The Joys of Audiobooks

by Stephanie Whetstone

My son is always wearing headphones. Whether he is on the computer, taking out the trash, or walking around the block, his ears are covered by black, oval puffs, connected by a headband. The blue light on the edge shows that he is wirelessly connected to some device.

“Take those off,” I say, waving my arms to get his attention.

“Huh?” he says, then frees one ear so he can hear me. But he’s not listening to music or a podcast. He’s listening to a book.

I have extracted him from another world, one he can slip into any time.

“You should try it!” he says, but I shake my head. I am a reader, a lover of the page. Still, I do not want to seem old and irrelevant, and I know this is a test my son is presenting. “It’s great!” he says. “I read all the time!”

I am a “book person.” I love the physical object of the book, the intimacy of reading. But let’s be honest: I often read at night, just before going to sleep, and it takes me a while to get through a book. My son “reads” over 50 books a year.

“Okay, I’ll try it,” I say, sure that I will hate it. I don’t want to buy digital books from Audible, like my son does. It seems odd to buy something that is not an object. Then no one will see know who I am by looking at the books on my shelves. There will be no bookshelves, no public display of my intellect. Isn’t this part of being a “book person?” Of course, I realize how vain this is. I will buy one and try it, I think. But is this really “reading?” Isn’t it somehow “cheating?”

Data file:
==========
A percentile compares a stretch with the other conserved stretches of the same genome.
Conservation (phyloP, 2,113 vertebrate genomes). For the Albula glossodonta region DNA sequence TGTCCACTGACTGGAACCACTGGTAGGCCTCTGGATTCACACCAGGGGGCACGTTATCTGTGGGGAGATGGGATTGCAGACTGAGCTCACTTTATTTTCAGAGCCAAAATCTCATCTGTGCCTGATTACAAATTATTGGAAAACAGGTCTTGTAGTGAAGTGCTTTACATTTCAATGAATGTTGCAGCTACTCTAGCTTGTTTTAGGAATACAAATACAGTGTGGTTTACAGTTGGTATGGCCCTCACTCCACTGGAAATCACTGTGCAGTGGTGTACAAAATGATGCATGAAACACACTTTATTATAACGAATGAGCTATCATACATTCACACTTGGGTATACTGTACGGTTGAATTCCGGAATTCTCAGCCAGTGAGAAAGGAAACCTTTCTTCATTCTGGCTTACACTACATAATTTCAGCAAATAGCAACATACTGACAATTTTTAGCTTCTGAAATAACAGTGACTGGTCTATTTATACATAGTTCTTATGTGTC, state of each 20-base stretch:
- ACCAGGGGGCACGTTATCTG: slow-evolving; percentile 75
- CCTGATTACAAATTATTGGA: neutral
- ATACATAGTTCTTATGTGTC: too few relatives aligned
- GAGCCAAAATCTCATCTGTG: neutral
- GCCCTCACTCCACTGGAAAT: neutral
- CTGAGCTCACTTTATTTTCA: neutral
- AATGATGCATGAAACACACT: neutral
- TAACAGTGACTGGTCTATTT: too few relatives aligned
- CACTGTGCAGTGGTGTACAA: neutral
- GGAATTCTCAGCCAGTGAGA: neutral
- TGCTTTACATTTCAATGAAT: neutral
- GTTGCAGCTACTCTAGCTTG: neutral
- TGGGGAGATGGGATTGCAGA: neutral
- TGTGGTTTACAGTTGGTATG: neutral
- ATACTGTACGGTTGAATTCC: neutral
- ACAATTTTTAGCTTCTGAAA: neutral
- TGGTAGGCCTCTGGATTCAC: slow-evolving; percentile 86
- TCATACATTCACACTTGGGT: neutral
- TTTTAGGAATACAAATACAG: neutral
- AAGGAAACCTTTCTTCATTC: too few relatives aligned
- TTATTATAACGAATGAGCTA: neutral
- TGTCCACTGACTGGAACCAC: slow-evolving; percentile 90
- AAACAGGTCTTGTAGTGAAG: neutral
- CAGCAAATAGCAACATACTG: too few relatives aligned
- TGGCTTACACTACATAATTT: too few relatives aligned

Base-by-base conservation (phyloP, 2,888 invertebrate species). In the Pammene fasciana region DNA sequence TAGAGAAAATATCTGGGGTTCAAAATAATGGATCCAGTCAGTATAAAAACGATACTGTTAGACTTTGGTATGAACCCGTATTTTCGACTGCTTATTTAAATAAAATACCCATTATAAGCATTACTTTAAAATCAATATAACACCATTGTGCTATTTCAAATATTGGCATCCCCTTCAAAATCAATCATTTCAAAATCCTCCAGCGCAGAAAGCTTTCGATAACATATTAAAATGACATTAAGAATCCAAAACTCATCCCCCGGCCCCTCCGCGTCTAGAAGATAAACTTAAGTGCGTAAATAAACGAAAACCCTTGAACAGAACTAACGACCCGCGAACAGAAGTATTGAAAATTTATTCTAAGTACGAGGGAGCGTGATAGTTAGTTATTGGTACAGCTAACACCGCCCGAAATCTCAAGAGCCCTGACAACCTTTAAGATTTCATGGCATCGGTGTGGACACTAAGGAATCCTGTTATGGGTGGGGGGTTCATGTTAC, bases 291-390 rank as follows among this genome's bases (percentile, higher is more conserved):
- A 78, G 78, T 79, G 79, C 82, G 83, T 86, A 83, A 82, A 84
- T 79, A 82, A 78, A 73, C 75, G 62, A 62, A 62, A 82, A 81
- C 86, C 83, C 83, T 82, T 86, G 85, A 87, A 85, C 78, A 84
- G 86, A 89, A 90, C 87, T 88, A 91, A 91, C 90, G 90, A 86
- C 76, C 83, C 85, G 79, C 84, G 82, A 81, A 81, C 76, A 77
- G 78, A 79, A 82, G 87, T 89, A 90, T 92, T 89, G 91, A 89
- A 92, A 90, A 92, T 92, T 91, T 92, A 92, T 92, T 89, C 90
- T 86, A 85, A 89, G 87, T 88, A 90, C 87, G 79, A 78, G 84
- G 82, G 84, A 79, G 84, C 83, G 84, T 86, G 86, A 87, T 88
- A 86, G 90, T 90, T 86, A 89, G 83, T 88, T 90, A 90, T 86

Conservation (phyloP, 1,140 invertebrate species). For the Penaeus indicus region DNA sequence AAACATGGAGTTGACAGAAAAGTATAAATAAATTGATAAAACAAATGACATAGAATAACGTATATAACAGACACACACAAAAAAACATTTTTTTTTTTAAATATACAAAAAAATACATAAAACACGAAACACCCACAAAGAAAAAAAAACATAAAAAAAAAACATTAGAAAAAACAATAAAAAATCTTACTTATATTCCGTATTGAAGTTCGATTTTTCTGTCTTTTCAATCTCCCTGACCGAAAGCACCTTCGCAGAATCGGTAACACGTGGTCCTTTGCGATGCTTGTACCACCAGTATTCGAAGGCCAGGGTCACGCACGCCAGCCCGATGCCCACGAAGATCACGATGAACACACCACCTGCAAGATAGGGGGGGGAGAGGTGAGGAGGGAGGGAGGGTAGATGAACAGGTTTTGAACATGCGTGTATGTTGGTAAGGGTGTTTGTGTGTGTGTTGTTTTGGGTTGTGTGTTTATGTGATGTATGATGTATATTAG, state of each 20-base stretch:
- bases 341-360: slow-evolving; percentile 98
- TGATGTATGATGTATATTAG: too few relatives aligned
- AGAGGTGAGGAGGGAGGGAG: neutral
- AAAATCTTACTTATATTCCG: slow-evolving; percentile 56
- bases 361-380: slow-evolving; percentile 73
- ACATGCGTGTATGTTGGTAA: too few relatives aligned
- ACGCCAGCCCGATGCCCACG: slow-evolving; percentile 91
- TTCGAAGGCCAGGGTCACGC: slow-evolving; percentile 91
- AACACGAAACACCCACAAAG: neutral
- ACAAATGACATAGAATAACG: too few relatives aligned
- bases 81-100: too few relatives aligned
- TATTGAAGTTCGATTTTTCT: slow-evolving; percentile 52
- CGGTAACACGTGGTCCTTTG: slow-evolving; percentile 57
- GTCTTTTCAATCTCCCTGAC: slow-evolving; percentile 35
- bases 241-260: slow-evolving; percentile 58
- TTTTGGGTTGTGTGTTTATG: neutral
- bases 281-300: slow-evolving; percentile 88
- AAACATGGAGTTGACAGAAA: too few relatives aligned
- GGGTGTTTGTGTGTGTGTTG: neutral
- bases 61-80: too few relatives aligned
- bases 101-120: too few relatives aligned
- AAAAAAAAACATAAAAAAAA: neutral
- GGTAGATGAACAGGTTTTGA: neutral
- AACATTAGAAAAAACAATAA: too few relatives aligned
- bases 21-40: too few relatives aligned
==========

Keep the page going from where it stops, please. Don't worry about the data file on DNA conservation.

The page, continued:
I think of my visually impaired neighbor, who “reads” more than anyone I know. I read a great article on the subject by a visually-impaired writer I know. I also remember that the ancient Greeks told their great epics in the oral tradition, long before they were on the page.

About the same time, a friend and I are walking, and she mentions that she gets audiobooks from the Princeton University Library Dixon Ebooks Collection and the Princeton Public Library and listens to them while she walks. I am shocked. A person my age, listening and moving, while she could be sitting still, proverbial cup of tea beside her, reading. What a great idea! You don’t often fall asleep while walking. “You need to download an app, like Libby,” she says.  Then you can listen to library books for free!” I download the user-friendly app, connect with my library card information, and voila! I am connected to two massive collections wherever I am. I am now devouring books like candy, like I used to read them when I was a girl and had all the time and quiet in the world. I am hooked on audiobooks!

In recent months, with libraries closed due to COVID-19, audiobooks have been an especially wonderful gift. I can get that new novel in the comfort and safety of my own home. Or, I can at least put a hold on it, since many others in our community have learned about the joys of listening to literature. I can be read to, which is one of my earliest happy memories. Anyone who has read to a child knows the joy in that.

Now I walk around like my friend and my son, ears protected, gaining steps, washing dishes, working in the garden, transported to another world, which right now seems the best way to travel.